Students in Polk State College’s Nursing Program advocate in the best interest of their peers and have been able to implement some positive changes, big and small, thanks to the support of faculty and staff.
From acquiring lotion for the Lakeland Campus Nursing Lab to prevent students’ hands from getting dry from washing, to designing the layout for the program’s Canvas site to make it user-friendly, students, faculty, and staff have continued to enhance Polk State Nursing and the student experience through monthly fireside chats facilitated by the Fireside Chat Committee.
“Some of these changes may seem small, but they are huge to us and it is great what we have been able to accomplish by working together,” Nursing I student Elizabeth Bernhauser said. “By having an open dialogue each month, we are able to bring student concerns forward and figure out solutions with our faculty.”
Dr. Annette Hutcherson, Director of Polk State Nursing, explained that the purpose of the Fireside Chat Committee is to provide an open forum where students may share concerns and suggest improvements to program policies, resources, and curriculum. Each course in the Associate in Science in Nursing Program selects at least one Fireside Chat Committee student representative.
Students and faculty meet the first Friday of each month for fireside chats to discuss topics ranging from possible classroom enhancements, to support and resources students need as they begin to practice the nursing career. The student representatives solicit comments from the class, communicate those with the committee, and bring input from the committee back to class.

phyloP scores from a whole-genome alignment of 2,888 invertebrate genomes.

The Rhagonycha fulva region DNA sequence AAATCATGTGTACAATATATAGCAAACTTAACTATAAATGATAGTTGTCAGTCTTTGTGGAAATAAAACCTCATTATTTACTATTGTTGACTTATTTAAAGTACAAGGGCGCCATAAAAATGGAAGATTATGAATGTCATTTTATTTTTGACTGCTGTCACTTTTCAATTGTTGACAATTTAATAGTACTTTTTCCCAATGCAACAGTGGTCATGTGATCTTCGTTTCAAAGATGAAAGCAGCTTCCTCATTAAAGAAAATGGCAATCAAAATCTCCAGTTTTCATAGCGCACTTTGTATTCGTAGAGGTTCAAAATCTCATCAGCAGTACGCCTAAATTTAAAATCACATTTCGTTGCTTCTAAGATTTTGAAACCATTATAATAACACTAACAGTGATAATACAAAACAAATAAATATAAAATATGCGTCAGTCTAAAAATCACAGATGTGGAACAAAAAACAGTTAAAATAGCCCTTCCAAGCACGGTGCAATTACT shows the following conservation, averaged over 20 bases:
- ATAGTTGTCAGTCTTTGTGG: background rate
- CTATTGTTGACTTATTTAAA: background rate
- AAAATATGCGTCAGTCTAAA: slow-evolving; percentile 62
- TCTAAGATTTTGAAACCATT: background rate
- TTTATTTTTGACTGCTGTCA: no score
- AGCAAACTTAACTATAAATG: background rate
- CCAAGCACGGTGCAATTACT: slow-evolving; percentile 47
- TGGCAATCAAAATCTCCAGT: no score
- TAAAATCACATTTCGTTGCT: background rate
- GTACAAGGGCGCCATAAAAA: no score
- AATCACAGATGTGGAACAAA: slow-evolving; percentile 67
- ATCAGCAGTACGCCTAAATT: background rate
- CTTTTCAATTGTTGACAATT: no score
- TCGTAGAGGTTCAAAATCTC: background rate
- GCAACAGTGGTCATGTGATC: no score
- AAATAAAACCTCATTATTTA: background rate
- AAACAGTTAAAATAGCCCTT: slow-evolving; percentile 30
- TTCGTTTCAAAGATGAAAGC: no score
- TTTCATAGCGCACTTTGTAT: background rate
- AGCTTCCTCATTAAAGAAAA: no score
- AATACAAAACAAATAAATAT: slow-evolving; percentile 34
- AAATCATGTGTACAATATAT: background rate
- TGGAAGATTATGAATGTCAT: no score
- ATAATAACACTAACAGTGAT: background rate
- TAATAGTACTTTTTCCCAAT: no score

“In some cases, the representatives from several of the nursing classes have common concerns, such as the need for emotional support resources as well as the availability of study rooms,” Dr. Hutcherson said. “The concerns are discussed at the meetings, where students and faculty work together to address student needs.”
In February, for example, students discussed mental health and how to deal with stressors in the workplace.
“Working in healthcare, we see things that other people don’t often experience – things that could cause post-traumatic stress disorder or other mental health issues,” explained Patricia Kinsey, who received her Associate in Science in Nursing in May. “If you don’t talk about it, your stress can become worse. Fireside chats allow us to share in productive dialogue about situations we are all going through, such as working a code or losing our first patient.”
In addition to the fireside chats serving as an opportunity for students to share their experiences, students also benefit from the expertise of faculty and staff who can hear their concerns and refer them to services and resources available to them at the College.
Through the BayCare Student Assistance Program, for example, students may receive immediate assistance with issues relating to loss, coping, stress management, and more.
“Our fireside chats are a safe place for us – it’s a no-judgment zone where we can participate in an open dialogue about what we are going through together,” said Jessica Ortiz, who received her Associate in Science in Nursing in May. “Faculty have been really receptive to our concerns and you can tell they truly care about us.”